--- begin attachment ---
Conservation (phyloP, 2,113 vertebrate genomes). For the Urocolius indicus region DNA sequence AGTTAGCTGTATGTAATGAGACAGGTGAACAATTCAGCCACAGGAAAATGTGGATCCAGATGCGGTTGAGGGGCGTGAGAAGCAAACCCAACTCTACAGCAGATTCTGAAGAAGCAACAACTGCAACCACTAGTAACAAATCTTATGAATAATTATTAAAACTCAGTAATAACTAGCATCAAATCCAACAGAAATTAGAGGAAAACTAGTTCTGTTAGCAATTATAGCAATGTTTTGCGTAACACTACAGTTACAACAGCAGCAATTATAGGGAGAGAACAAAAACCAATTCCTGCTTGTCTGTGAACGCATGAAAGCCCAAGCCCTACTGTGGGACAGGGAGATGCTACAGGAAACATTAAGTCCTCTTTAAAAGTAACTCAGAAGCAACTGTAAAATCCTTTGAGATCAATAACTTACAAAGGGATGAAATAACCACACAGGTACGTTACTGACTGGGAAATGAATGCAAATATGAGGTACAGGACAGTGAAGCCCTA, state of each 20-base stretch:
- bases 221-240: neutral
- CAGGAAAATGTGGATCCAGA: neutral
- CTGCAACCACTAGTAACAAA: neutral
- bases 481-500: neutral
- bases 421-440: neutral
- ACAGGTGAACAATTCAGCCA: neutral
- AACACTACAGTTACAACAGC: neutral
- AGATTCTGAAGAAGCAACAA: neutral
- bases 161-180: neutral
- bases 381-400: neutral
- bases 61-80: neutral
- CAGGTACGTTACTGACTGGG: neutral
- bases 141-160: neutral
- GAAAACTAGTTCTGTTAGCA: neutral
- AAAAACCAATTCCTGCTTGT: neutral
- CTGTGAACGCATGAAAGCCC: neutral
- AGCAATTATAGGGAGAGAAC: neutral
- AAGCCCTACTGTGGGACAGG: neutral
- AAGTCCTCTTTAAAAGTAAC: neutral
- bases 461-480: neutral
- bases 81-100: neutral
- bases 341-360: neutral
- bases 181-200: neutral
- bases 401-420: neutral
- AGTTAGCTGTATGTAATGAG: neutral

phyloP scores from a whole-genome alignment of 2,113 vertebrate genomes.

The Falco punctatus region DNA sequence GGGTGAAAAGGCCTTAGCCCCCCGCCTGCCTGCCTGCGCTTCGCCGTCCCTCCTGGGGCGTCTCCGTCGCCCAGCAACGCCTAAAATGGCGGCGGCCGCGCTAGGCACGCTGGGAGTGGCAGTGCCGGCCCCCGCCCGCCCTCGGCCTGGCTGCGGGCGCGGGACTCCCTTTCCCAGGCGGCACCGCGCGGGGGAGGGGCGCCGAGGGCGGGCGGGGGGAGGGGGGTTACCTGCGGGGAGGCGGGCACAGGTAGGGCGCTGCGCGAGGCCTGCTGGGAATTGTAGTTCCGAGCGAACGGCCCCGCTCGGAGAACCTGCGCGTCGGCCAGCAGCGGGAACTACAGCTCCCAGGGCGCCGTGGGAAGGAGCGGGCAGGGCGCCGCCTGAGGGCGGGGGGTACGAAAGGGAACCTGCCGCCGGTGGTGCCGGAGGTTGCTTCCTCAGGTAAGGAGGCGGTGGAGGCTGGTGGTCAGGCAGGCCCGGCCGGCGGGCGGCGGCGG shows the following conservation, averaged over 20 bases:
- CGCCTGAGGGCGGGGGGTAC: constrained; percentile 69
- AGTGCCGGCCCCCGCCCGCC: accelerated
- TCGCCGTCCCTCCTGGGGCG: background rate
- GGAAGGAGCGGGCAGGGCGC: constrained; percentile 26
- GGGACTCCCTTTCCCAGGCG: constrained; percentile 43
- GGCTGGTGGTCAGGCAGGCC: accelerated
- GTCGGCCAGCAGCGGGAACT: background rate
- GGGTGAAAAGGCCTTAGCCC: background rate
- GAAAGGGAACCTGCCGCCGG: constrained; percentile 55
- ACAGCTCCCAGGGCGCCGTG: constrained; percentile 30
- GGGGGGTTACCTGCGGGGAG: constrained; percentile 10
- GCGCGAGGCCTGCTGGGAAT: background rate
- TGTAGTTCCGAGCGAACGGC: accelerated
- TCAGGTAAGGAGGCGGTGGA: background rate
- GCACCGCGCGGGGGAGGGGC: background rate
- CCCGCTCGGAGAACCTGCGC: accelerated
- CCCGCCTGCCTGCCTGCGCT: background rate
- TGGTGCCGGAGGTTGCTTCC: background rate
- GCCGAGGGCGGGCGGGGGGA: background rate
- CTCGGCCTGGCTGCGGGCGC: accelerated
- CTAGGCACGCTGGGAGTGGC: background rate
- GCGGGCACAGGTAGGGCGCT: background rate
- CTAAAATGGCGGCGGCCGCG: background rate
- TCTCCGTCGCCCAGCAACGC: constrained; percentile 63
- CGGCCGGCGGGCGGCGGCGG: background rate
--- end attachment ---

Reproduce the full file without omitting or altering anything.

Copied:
Conservation (phyloP, 2,113 vertebrate genomes). For the Urocolius indicus region DNA sequence AGTTAGCTGTATGTAATGAGACAGGTGAACAATTCAGCCACAGGAAAATGTGGATCCAGATGCGGTTGAGGGGCGTGAGAAGCAAACCCAACTCTACAGCAGATTCTGAAGAAGCAACAACTGCAACCACTAGTAACAAATCTTATGAATAATTATTAAAACTCAGTAATAACTAGCATCAAATCCAACAGAAATTAGAGGAAAACTAGTTCTGTTAGCAATTATAGCAATGTTTTGCGTAACACTACAGTTACAACAGCAGCAATTATAGGGAGAGAACAAAAACCAATTCCTGCTTGTCTGTGAACGCATGAAAGCCCAAGCCCTACTGTGGGACAGGGAGATGCTACAGGAAACATTAAGTCCTCTTTAAAAGTAACTCAGAAGCAACTGTAAAATCCTTTGAGATCAATAACTTACAAAGGGATGAAATAACCACACAGGTACGTTACTGACTGGGAAATGAATGCAAATATGAGGTACAGGACAGTGAAGCCCTA, state of each 20-base stretch:
- bases 221-240: neutral
- CAGGAAAATGTGGATCCAGA: neutral
- CTGCAACCACTAGTAACAAA: neutral
- bases 481-500: neutral
- bases 421-440: neutral
- ACAGGTGAACAATTCAGCCA: neutral
- AACACTACAGTTACAACAGC: neutral
- AGATTCTGAAGAAGCAACAA: neutral
- bases 161-180: neutral
- bases 381-400: neutral
- bases 61-80: neutral
- CAGGTACGTTACTGACTGGG: neutral
- bases 141-160: neutral
- GAAAACTAGTTCTGTTAGCA: neutral
- AAAAACCAATTCCTGCTTGT: neutral
- CTGTGAACGCATGAAAGCCC: neutral
- AGCAATTATAGGGAGAGAAC: neutral
- AAGCCCTACTGTGGGACAGG: neutral
- AAGTCCTCTTTAAAAGTAAC: neutral
- bases 461-480: neutral
- bases 81-100: neutral
- bases 341-360: neutral
- bases 181-200: neutral
- bases 401-420: neutral
- AGTTAGCTGTATGTAATGAG: neutral

phyloP scores from a whole-genome alignment of 2,113 vertebrate genomes.

The Falco punctatus region DNA sequence GGGTGAAAAGGCCTTAGCCCCCCGCCTGCCTGCCTGCGCTTCGCCGTCCCTCCTGGGGCGTCTCCGTCGCCCAGCAACGCCTAAAATGGCGGCGGCCGCGCTAGGCACGCTGGGAGTGGCAGTGCCGGCCCCCGCCCGCCCTCGGCCTGGCTGCGGGCGCGGGACTCCCTTTCCCAGGCGGCACCGCGCGGGGGAGGGGCGCCGAGGGCGGGCGGGGGGAGGGGGGTTACCTGCGGGGAGGCGGGCACAGGTAGGGCGCTGCGCGAGGCCTGCTGGGAATTGTAGTTCCGAGCGAACGGCCCCGCTCGGAGAACCTGCGCGTCGGCCAGCAGCGGGAACTACAGCTCCCAGGGCGCCGTGGGAAGGAGCGGGCAGGGCGCCGCCTGAGGGCGGGGGGTACGAAAGGGAACCTGCCGCCGGTGGTGCCGGAGGTTGCTTCCTCAGGTAAGGAGGCGGTGGAGGCTGGTGGTCAGGCAGGCCCGGCCGGCGGGCGGCGGCGG shows the following conservation, averaged over 20 bases:
- CGCCTGAGGGCGGGGGGTAC: constrained; percentile 69
- AGTGCCGGCCCCCGCCCGCC: accelerated
- TCGCCGTCCCTCCTGGGGCG: background rate
- GGAAGGAGCGGGCAGGGCGC: constrained; percentile 26
- GGGACTCCCTTTCCCAGGCG: constrained; percentile 43
- GGCTGGTGGTCAGGCAGGCC: accelerated
- GTCGGCCAGCAGCGGGAACT: background rate
- GGGTGAAAAGGCCTTAGCCC: background rate
- GAAAGGGAACCTGCCGCCGG: constrained; percentile 55
- ACAGCTCCCAGGGCGCCGTG: constrained; percentile 30
- GGGGGGTTACCTGCGGGGAG: constrained; percentile 10
- GCGCGAGGCCTGCTGGGAAT: background rate
- TGTAGTTCCGAGCGAACGGC: accelerated
- TCAGGTAAGGAGGCGGTGGA: background rate
- GCACCGCGCGGGGGAGGGGC: background rate
- CCCGCTCGGAGAACCTGCGC: accelerated
- CCCGCCTGCCTGCCTGCGCT: background rate
- TGGTGCCGGAGGTTGCTTCC: background rate
- GCCGAGGGCGGGCGGGGGGA: background rate
- CTCGGCCTGGCTGCGGGCGC: accelerated
- CTAGGCACGCTGGGAGTGGC: background rate
- GCGGGCACAGGTAGGGCGCT: background rate
- CTAAAATGGCGGCGGCCGCG: background rate
- TCTCCGTCGCCCAGCAACGC: constrained; percentile 63
- CGGCCGGCGGGCGGCGGCGG: background rate